Winds of Change

 Published in: The Daily Star on May 11, 2016
Winds of Change

Every time I travel, I get acutely conscious of my habit of praying in public places. This time, I was stopped by security twice and I ended up joking with a Pakistani man. The man looked at me and asked, “I have been their favourite for years because of my last name Khan, but why you?” I responded, “Well, they are just beginning to get fond of me.” While we exchanged pleasantries, a Swedish man, the third victim, looked at us and asked, “But why me? I am white and a devout Christian”. Khan and I chimed in at the same time and said: “Racial balance, you know.” The absurdities of our times are hitting us hard now. When people like me travel, lagging suitcases filled with products, trying to make fresh contacts, making better impressions and pitching business, the next moment often looks treacherously unclear.

After three years, the Rana Plaza memory lives on and haunts suppliers, buyers and unions. The direction of our business needs to be clear at a time when most of us are investing in new factories, remediating at huge costs, when the rest of the world is also getting to look more and more attractive by the minute. A quick tour of the global manufacturing will possibly shed more light on the subject.

Chinese clothing exports in January and February 2016 dropped 11.8 percent year-on-year to CNY157.05billion (US$ 24.1billion), and textile exports fell 9.3 percent to CNY100.5 billion (US$15.4 billion). Chinese manufacturers are shifting their manufacturing bases to Vietnam, Turkey, Cambodia and even Myanmar. This is just to lower costs. Apparently, the average salary in Cambodia is only one-fifth of what it is in China. Workers in Southeast Asia are skilled enough to challenge the Chinese workers. At the cost of paying low salaries, most of the Chinese exporters are providing “good service” to brands and claim to excel in work ethics and efficiency.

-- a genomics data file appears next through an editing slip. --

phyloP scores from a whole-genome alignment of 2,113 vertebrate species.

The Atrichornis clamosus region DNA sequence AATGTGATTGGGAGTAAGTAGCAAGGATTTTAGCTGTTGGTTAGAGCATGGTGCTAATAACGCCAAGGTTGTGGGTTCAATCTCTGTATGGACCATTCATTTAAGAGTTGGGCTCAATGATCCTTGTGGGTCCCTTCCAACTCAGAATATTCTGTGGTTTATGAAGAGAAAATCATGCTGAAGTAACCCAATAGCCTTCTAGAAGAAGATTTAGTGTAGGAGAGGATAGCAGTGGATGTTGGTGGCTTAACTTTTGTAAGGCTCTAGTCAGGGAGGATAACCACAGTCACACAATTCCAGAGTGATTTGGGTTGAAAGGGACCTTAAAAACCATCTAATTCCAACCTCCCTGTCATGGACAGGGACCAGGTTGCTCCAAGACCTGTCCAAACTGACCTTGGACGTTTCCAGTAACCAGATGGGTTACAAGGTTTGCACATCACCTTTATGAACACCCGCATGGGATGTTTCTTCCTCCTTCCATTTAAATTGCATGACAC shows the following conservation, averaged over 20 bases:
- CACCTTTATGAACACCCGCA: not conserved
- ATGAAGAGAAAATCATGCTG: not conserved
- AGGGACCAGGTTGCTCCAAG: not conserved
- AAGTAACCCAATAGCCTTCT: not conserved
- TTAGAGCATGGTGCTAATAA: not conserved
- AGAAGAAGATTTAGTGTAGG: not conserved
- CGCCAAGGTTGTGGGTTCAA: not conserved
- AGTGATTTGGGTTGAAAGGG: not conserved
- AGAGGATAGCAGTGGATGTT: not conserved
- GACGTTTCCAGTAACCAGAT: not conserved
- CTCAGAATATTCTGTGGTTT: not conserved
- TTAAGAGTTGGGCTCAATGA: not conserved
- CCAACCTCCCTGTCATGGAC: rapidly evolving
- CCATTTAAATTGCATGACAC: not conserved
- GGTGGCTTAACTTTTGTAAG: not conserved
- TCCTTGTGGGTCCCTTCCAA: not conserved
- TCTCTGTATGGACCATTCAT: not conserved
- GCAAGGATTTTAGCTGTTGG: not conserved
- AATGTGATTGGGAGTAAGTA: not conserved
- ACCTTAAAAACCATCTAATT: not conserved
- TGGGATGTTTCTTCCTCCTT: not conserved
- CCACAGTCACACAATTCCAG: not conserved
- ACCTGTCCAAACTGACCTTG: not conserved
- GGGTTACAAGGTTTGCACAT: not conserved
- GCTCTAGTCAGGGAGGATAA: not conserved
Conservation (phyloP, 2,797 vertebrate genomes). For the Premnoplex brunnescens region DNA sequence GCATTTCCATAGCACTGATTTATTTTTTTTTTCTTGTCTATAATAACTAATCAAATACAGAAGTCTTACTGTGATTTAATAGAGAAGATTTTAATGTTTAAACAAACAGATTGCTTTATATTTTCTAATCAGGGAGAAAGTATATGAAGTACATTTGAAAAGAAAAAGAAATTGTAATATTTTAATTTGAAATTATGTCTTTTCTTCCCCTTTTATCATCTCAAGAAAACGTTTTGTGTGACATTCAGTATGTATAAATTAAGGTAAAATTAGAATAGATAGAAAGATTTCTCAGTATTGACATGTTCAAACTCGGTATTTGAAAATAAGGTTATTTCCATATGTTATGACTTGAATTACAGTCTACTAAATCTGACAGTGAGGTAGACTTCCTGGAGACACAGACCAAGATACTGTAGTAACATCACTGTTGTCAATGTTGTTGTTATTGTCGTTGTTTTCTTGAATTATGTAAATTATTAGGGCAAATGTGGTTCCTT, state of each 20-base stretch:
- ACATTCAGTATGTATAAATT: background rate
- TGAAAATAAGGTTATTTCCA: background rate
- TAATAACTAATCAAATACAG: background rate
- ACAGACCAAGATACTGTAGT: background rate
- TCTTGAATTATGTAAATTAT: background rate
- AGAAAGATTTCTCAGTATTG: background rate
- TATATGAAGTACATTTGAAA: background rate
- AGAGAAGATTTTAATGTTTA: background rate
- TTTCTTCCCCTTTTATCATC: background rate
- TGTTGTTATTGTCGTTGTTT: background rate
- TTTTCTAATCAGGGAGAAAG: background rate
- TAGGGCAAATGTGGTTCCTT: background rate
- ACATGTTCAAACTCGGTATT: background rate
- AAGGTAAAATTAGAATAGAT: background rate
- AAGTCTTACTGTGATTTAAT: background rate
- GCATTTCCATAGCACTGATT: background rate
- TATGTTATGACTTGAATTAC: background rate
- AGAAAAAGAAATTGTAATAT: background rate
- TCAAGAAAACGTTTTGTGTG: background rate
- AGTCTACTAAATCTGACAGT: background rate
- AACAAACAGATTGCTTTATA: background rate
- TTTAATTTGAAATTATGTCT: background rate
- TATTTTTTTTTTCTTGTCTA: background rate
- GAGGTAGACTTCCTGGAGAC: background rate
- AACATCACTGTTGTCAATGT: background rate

Similarly, Myanmar’s low wage garment sector is all set for fast growth. The country, for the first time has democratically elected its government after almost half a century. Reforms have been pledged so that Myanmar is more “saleable” as a country in line with the “highest international standards”, according to the current ruling party, the National League for Democracy (NLD). While the Americans may still renew its sanctions against Myanmar under the International Emergency Economic Powers Act (IEEPA) in May, the Europeans are as enthusiastic as possible as they lead their project of SMART Myanmar, an initiative that is funded by the European Union. As women run 90 percent of the readymade garment industry, as minimum wage has just been revised to US$2.97 per day, Myanmar is all set to look good and the old tales of child labour are now forgotten.